US truckload rates are sliding after a later-than-usual surge in freight demand hit highways in November.
The average national van rate fell 2 cents to $2.08 per mile, for the week ending Dec. 16, according to DAT Solutions. The average van rate had hit its highest level in three years in the previous week.
US truck tonnage jumped 7.6 percent year over year, but decelerated from a 10.5 percent surge experienced in October, according to the American Trucking Association’s (ATA's) For-Hire Truck Tonnage Index. The ATA also revised its October increase from September to 3.9 percent, up from the previously reported 3.3 percent gain. Year to date, the tonnage index is up 3.5 percent.
“The freight market is really strong,” ATA chief economist Bob Costello said. “The solid truck tonnage figures over the last four months suggest to me that this holiday spending season might be better than many expected, and the best in several years.”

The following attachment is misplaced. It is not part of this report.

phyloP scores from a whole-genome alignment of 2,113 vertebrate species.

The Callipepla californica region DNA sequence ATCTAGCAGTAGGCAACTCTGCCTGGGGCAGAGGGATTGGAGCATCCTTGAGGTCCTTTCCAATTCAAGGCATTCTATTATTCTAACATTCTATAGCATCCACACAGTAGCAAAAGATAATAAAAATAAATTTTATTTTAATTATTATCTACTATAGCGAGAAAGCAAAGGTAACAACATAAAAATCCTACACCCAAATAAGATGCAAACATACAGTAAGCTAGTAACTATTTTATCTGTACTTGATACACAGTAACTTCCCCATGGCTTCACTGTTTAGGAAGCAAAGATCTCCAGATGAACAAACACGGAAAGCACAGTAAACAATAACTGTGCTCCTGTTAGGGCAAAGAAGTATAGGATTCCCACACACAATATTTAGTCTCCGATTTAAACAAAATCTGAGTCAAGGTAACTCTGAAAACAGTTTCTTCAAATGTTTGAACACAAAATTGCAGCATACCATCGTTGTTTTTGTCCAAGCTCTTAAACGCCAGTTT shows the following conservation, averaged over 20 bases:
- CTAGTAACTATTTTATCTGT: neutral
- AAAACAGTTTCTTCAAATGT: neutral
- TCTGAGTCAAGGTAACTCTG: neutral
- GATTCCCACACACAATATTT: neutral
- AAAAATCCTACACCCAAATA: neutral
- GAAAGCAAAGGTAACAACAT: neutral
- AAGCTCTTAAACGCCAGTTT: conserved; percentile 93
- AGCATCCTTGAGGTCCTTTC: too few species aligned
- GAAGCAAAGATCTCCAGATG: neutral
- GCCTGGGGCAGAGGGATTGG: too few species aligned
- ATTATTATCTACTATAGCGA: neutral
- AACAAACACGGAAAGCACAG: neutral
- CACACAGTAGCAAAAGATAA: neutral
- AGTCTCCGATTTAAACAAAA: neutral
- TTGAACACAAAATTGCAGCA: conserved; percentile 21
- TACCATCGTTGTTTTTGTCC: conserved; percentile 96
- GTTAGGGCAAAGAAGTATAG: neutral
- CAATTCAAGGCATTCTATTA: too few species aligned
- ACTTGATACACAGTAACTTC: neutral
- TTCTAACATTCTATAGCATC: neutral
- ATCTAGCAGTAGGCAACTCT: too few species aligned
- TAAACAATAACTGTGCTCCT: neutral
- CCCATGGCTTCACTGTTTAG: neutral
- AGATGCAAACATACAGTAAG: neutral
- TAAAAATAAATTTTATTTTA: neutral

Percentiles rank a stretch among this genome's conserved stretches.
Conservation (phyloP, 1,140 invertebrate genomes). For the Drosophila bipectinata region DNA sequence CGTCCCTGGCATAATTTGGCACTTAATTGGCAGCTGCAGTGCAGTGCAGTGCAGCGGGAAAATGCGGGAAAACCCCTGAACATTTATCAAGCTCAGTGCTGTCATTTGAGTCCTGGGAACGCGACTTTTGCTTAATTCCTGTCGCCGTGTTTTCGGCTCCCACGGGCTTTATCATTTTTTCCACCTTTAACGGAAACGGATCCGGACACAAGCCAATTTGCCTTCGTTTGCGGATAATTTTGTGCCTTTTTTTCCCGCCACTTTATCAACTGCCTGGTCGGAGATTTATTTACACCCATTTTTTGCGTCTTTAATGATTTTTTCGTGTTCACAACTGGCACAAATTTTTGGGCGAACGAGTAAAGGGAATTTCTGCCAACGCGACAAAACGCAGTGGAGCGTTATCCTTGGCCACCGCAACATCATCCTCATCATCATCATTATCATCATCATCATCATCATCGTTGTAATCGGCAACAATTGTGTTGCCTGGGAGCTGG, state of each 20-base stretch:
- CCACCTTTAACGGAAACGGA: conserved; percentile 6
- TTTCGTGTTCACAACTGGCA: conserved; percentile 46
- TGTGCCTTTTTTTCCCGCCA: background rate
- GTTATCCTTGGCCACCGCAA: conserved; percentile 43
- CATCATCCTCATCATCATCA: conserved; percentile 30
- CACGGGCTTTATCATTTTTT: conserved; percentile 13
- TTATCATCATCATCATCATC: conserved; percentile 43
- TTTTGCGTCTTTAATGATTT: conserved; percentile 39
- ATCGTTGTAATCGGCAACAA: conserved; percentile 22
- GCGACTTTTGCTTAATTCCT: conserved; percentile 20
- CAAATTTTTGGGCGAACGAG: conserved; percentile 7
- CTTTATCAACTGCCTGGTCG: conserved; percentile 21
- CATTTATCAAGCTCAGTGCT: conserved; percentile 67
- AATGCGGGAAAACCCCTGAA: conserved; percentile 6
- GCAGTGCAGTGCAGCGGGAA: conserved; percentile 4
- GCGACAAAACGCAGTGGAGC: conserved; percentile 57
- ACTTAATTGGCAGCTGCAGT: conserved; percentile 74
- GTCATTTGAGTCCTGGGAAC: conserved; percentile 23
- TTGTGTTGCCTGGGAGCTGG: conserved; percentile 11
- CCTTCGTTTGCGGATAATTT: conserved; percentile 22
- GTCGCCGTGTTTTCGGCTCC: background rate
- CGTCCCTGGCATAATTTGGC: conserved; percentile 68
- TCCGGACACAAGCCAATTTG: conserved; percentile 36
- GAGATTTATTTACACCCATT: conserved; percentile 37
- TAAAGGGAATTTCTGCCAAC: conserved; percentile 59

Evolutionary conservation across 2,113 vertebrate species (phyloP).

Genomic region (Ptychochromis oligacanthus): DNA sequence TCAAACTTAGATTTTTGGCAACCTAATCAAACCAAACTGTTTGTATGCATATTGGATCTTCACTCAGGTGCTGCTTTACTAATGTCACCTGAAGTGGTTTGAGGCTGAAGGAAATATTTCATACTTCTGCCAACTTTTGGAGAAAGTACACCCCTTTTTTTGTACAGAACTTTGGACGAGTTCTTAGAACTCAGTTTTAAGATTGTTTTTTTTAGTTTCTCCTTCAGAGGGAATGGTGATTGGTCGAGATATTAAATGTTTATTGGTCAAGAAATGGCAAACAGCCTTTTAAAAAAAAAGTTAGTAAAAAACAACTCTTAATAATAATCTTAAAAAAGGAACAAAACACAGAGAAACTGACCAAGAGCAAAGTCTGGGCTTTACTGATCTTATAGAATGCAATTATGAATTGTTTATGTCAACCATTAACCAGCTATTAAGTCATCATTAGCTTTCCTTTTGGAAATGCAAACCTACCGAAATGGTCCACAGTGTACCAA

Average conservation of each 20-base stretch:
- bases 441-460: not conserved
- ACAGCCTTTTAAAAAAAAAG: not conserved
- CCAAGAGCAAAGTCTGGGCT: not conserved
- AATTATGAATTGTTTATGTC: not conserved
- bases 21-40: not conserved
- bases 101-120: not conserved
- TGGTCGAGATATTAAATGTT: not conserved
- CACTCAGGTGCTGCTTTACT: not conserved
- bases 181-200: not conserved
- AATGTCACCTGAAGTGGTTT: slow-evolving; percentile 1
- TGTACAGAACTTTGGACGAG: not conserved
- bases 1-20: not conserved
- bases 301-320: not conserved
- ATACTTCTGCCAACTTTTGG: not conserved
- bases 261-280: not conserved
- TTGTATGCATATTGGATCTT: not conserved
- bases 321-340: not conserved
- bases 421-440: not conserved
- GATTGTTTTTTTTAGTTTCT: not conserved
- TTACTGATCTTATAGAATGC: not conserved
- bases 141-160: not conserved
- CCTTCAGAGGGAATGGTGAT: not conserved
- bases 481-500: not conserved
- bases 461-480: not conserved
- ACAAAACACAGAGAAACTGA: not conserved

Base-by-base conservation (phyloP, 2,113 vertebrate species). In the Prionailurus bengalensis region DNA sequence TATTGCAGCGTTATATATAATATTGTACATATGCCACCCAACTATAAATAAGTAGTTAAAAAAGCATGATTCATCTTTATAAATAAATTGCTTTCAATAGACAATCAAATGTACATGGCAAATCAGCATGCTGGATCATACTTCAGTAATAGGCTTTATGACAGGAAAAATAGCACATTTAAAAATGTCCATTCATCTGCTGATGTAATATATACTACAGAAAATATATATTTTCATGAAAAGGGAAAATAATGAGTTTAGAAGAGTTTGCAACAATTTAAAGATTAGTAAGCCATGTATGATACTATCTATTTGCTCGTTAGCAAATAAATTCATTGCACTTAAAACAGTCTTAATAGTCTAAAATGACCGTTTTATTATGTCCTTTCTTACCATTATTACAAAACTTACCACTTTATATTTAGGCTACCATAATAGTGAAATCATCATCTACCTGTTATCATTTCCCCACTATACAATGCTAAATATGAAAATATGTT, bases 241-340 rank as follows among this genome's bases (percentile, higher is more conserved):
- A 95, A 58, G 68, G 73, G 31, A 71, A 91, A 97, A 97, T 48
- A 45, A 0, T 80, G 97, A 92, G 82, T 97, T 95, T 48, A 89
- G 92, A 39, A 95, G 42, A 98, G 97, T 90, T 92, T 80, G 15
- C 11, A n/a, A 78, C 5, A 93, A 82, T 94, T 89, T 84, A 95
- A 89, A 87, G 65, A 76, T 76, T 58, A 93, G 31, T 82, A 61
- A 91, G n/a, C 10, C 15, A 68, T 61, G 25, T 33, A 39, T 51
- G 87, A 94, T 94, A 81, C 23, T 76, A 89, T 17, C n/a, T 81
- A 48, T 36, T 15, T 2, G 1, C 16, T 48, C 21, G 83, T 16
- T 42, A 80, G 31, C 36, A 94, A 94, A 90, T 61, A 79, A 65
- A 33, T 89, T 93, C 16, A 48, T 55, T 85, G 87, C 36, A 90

Real consumer spending is forecast to reach 2.8 percent annual growth in the fourth quarter, which would make it the strongest year for holiday retail sales since 2013, according to IHS Markit.
“The strength in tonnage also shows that other parts of the economy are doing well, too, including business investment, factory output, and even construction,” Costello said.
The IHS Markit Manufacturing Purchasing Managers Index reflects that strong economic performance, hitting its strongest upturn since January this month when it rose to 55, up from 53.9 in November. December data pointed to sharper increases in production, new orders, and employment.
Evidence of higher demand for construction can be found in the fact housing starts in November reached their highest level since August 2007, according to IHS Markit. Single-family starts rose 3.3 percent year over year in November and are up 8.7 percent year to date.
Freight demand typically peaks between September and Thanksgiving, and this year’s later-than-usual surge in freight delayed the van rate decline.
Van rates in key regions were as follows: Los Angeles, $2.66 per mile; Chicago, $2.63; Atlanta, $2.22; Philadelphia, $1.97; and Dallas, $1.81.